I am a fan of value investing in all of its different variations, and so when I run across a book on the topic, particularly from a skilled practitioner, I buy it. I’ll do more book reviews on value investing, but one of the first that I wanted to do was Value Investing, by Marty Whitman.
So, I start looking around for my copy, and I can’t find it. Arrrgh, I can guess what happened. I lent it out, I can’t remember who I lent it to, but the borrower never gave it back to me. Annoyed at myself, I do notice a book that was just as good, The Aggressive Conservative Investor, by Marty Whitman and Martin Shubik. Even better, it is back in print, after being out of print for 20+ years.
So, what’s so great about the book? (Most of this applies to both books.) Marty Whitman has a strong “What can go wrong” approach. He realizes that he, and most other investors, will be outside passive minority investors. We only ride on the bus. The inside active control investors drive the bus, and if we are going to make money with reasonable safety, we have to understand the motives of those that control the companies. They benefit somewhat disproportionately from control. They receive wages and benefits that other shareholders do not receive, can gain cheap outside financing, and limit tax exposures, in addition to other benefits.
Like me, Whitman doesn’t care much for modern portfolio theory. More notable for a value investor, he has a few criticisms for the traditional “Graham-and-Dodd” type of value investing:
- Typically, it works best for “going concern” situations, and not situations where activism could be necessary to unlock value. (Though, Graham did do things like that in his career; he just didn’t try to teach amateurs about it.)
- He doesn’t always stick to high quality companies, if enough information can be obtained about the target. Information allows for more risk to be taken.
There are four things that he insists on in equity investments:
- Strong financial position
- Honest management that is creditor-aware and shareholder-oriented
- Adequate disclosure of information relevant to the success of the company
- The stock can be bought for less than the net asset value (adjusted book value) of the firm.
If you have these items in place, you won’t lose much, and if the management team makes value enhancing decisions, one can make a lot of money on the stock.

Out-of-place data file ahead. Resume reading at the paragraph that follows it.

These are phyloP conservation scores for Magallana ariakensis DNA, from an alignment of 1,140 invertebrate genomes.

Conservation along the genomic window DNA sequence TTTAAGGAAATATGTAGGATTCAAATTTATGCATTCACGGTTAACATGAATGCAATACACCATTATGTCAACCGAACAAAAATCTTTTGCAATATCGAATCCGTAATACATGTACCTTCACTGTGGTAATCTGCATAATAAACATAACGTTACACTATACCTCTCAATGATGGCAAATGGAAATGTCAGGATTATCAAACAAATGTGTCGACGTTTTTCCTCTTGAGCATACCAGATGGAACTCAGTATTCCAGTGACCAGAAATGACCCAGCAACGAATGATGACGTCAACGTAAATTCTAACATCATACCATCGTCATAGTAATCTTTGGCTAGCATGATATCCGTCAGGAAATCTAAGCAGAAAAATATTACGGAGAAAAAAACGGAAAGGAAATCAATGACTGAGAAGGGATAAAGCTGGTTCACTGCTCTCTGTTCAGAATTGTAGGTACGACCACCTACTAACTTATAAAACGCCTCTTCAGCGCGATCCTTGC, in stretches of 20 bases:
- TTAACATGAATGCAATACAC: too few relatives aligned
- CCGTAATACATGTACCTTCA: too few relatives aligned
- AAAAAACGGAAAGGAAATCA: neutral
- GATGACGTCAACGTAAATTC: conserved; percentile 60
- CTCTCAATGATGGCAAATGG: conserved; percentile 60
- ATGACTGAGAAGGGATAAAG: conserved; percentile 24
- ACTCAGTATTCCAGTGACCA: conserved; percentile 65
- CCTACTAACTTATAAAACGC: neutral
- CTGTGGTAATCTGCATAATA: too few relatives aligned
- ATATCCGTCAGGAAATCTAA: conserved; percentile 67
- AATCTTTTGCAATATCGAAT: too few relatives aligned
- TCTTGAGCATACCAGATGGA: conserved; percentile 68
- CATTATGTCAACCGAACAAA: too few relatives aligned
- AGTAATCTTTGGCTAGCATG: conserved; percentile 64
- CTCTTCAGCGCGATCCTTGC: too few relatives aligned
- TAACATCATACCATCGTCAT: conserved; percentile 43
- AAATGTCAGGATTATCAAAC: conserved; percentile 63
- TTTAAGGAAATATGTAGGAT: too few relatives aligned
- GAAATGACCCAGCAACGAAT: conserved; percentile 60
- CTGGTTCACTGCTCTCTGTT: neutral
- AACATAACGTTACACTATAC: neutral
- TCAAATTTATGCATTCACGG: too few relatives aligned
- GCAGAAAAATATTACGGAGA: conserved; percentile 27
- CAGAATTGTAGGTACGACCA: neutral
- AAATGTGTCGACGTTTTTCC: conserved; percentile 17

Whitman places a lot of stress on reading through the documents filed with the SEC. They may not be perfect, but managements know that they need to provide adequate disclosure of material information, or they could be sued. A lot gets revealed in SEC filings, and not every investor sees that.
He also places great stress on understanding the limitations of the accounting, whether under GAAP, Tax, or any other basis. Comparing the various accounting bases can sometimes illuminate the true financial well-being of a company. (Note: this is what killed me on Scottish Re. I should have questioned the GAAP profitability, when they never paid taxes.) He lists the underlying assumptions behind GAAP accounting, and explains how they can distort the estimation of economic value. Honestly, it is worse today in some ways than when he wrote the First Edition in 1979. GAAP accounting is more flexible, and less comparable across companies today.
Marty Whitman looks for situations where resources in a company can be used in a better manner, creating value in the process:
- Is the company too conservatively financed? Perhaps borrowing money to buy back stock, or issuing a special dividend could unlock value.
- Are there divisions that are undermanaged, or would fit better in another company?
- Are management incentives properly aligned with shareholders?
- Would the company be better off going private?
- Is government regulation a help or a hindrance? (Barriers to entry)
- Analyzing corporate structures for where the value is.
Beyond that, he explains how to calculate net asset values, as distinct from book values. He describes the problems with earnings as a value metric. He explains the value of dividends and other distributions. He also explains when it can make sense to own companies that are losing money. (Underlying values are growing in a way that the tax accounting basis does not catch.)
It’s a good book. Together with Value Investing, it gives you a full picture of how Marty Whitman thinks about value investing. He is one of the leading value investors of our time, but he has spent more time than most on the underlying theory. For those who want to think more deeply about value investing, Marty Whitman is a highly recommended read. For those wanting still more, read his shareholder letters here.
Full disclosure: if you use the links on this page to buy these books, I receive a small commission.
PS — Twelve years ago, I wrote Marty Whitman, begging to be one of his analysts. Though I didn’t get a response, I still admire him and his staff greatly.